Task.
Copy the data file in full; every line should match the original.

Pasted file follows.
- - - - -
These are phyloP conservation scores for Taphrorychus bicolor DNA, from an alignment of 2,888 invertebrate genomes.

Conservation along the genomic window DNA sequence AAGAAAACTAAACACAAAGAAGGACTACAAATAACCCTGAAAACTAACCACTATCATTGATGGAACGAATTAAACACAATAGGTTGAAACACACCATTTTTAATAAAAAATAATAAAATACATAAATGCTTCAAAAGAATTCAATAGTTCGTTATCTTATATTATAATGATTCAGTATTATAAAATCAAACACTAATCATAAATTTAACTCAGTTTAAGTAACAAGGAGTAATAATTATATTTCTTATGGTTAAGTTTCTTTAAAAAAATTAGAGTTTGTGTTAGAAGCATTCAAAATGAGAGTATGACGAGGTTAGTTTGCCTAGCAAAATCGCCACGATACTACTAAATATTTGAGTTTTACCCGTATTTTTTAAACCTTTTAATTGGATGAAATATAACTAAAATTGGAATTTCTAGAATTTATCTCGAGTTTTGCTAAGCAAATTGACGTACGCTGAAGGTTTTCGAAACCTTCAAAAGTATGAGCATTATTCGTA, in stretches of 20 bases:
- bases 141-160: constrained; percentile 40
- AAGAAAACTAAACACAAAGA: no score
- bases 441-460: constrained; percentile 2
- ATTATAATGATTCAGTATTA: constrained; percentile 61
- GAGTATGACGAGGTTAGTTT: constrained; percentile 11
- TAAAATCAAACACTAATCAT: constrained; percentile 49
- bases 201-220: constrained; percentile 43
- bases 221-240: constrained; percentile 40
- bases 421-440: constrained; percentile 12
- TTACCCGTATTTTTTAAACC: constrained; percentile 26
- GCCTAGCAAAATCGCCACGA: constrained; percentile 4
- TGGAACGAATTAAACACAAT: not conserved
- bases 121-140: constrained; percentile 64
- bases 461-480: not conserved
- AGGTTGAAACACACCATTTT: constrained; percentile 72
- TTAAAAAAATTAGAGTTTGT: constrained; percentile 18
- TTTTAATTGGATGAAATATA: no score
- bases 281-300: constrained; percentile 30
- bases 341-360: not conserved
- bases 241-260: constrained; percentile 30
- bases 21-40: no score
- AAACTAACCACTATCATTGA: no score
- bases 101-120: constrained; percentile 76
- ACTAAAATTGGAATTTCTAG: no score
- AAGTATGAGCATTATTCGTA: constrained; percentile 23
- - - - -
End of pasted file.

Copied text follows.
These are phyloP conservation scores for Taphrorychus bicolor DNA, from an alignment of 2,888 invertebrate genomes.

Conservation along the genomic window DNA sequence AAGAAAACTAAACACAAAGAAGGACTACAAATAACCCTGAAAACTAACCACTATCATTGATGGAACGAATTAAACACAATAGGTTGAAACACACCATTTTTAATAAAAAATAATAAAATACATAAATGCTTCAAAAGAATTCAATAGTTCGTTATCTTATATTATAATGATTCAGTATTATAAAATCAAACACTAATCATAAATTTAACTCAGTTTAAGTAACAAGGAGTAATAATTATATTTCTTATGGTTAAGTTTCTTTAAAAAAATTAGAGTTTGTGTTAGAAGCATTCAAAATGAGAGTATGACGAGGTTAGTTTGCCTAGCAAAATCGCCACGATACTACTAAATATTTGAGTTTTACCCGTATTTTTTAAACCTTTTAATTGGATGAAATATAACTAAAATTGGAATTTCTAGAATTTATCTCGAGTTTTGCTAAGCAAATTGACGTACGCTGAAGGTTTTCGAAACCTTCAAAAGTATGAGCATTATTCGTA, in stretches of 20 bases:
- bases 141-160: constrained; percentile 40
- AAGAAAACTAAACACAAAGA: no score
- bases 441-460: constrained; percentile 2
- ATTATAATGATTCAGTATTA: constrained; percentile 61
- GAGTATGACGAGGTTAGTTT: constrained; percentile 11
- TAAAATCAAACACTAATCAT: constrained; percentile 49
- bases 201-220: constrained; percentile 43
- bases 221-240: constrained; percentile 40
- bases 421-440: constrained; percentile 12
- TTACCCGTATTTTTTAAACC: constrained; percentile 26
- GCCTAGCAAAATCGCCACGA: constrained; percentile 4
- TGGAACGAATTAAACACAAT: not conserved
- bases 121-140: constrained; percentile 64
- bases 461-480: not conserved
- AGGTTGAAACACACCATTTT: constrained; percentile 72
- TTAAAAAAATTAGAGTTTGT: constrained; percentile 18
- TTTTAATTGGATGAAATATA: no score
- bases 281-300: constrained; percentile 30
- bases 341-360: not conserved
- bases 241-260: constrained; percentile 30
- bases 21-40: no score
- AAACTAACCACTATCATTGA: no score
- bases 101-120: constrained; percentile 76
- ACTAAAATTGGAATTTCTAG: no score
- AAGTATGAGCATTATTCGTA: constrained; percentile 23